Deep sea challenge for MH370 search
The underwater search for wreckage from Malaysia Airlines Flight MH370 came to a sudden halt on Tuesday when the robotic mini-submarine Bluefin-21 exceeded its maximum depth and returned to the surface.
Bluefin-21 had begun its search on Monday near an area of sea bed known as the Zenith Plateau, around 1,800km north west of Perth, Australia, and close to where ultrasonic "pings" likely to have come from "black box" flight recorders were detected.
But after scanning the sea bed for six hours, a sudden depth increase triggered an automatic safety device, returning the mini-sub to the surface.
Bluefin 21 was expected to resume scanning on Tuesday, but search teams may now have to turn to other types of underwater vehicle capable of going deeper.
One such craft could be the Remus-6000, which was used in the search for the wreckage of Air France Flight 447 in 2011.
The AUV Abyss, a Remus-type owned by German Ocean Research group Geomar, could be readied at its base in Kiel and sent to Australia within two weeks.
"To our knowledge there are only two Remus type AUVs available, one is ours, and one is at Woods Hole (Oceanographic Institution) in Massachusetts, America," said Geomar spokesman Dr Andreas Villwock.
Dr Villwock explained that the Abyss mini-sub would not need any special configuration, and could be flown to Australia by air cargo and shipped to the search zone.
However, he added that no formal request had yet been received from the Australian authorities.
A spokesperson for Woods Hole said it had not received a formal request either.
The record depth for an unmanned craft is held by the Japanese mini-sub Kaiko, which reached 10,911m in the Challenger Deep section of the Mariana Trench - the deepest known part of the ocean - in 1995.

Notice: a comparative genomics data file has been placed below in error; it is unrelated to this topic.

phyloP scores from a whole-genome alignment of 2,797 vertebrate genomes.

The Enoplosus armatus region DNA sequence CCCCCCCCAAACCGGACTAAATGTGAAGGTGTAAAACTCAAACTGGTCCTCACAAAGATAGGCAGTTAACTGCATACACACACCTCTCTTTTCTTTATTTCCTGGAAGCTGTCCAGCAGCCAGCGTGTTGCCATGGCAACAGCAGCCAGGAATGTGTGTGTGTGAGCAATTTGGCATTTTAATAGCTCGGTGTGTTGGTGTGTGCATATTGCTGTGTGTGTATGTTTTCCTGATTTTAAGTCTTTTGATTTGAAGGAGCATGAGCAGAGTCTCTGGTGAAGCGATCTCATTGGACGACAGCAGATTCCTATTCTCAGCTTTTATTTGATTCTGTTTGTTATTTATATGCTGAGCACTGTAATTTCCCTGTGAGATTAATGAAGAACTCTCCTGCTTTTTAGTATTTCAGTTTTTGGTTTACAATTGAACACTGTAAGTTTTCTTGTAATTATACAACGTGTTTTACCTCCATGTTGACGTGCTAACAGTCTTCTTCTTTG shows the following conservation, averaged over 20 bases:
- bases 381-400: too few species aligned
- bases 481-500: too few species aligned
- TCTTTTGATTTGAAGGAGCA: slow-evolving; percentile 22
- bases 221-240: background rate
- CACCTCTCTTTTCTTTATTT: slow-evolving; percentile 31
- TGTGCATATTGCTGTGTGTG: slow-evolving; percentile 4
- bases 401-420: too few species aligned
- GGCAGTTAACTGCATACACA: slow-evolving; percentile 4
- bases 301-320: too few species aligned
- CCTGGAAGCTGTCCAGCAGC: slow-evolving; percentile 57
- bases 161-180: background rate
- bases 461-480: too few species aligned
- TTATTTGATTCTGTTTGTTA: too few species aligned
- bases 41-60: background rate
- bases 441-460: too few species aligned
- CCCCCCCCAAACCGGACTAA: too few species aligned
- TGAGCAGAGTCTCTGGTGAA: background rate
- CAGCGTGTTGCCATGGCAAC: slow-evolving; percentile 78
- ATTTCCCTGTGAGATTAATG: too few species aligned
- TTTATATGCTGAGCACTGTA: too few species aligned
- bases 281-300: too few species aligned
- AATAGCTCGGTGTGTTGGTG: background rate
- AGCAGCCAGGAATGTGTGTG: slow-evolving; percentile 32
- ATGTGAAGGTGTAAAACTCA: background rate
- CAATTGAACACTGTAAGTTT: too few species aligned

Kaiko was lost in 2003, but in 2009 the American mini-sub Nereus reached 10,902m in the same area.
The deepest manned voyage came in 1960, when the Trieste - a deep-diving submersible known as a bathyscaphe - reached 10,916m in the Mariana Trench.
In 2012, film director James Cameron became the first person to travel solo to the bottom of the Mariana Trench.
Depths in the current search zone range from 1,753m to 6,000m, but the sea bed in the region has not been extensively surveyed.
The BBC's science correspondent Jonathan Amos says that the topography of the ocean floor in the zone is unusually rugged, making the operation extremely challenging.
Current maps of the area's sea bed are mostly based on satellite surveys, and more detailed models are being assembled by the Commonwealth Scientific Industrial Research Organisation (CSIRO).
"Satellites are continuously monitoring the ocean, the principal ones for this investigation are European and US sea-level measuring satellites," said the organisation's oceanographer David Griffin.
"We're also using thermal imagery of the ocean to see the details of what the flow (current) has been."
He explained that if the location of the detected signals had correctly identified the crash site, multi-directional ocean currents could explain why no wreckage has yet been found.
"It's right at a position where the current is flowing in one direction just south of that position, and in the other direction just north of that," he said.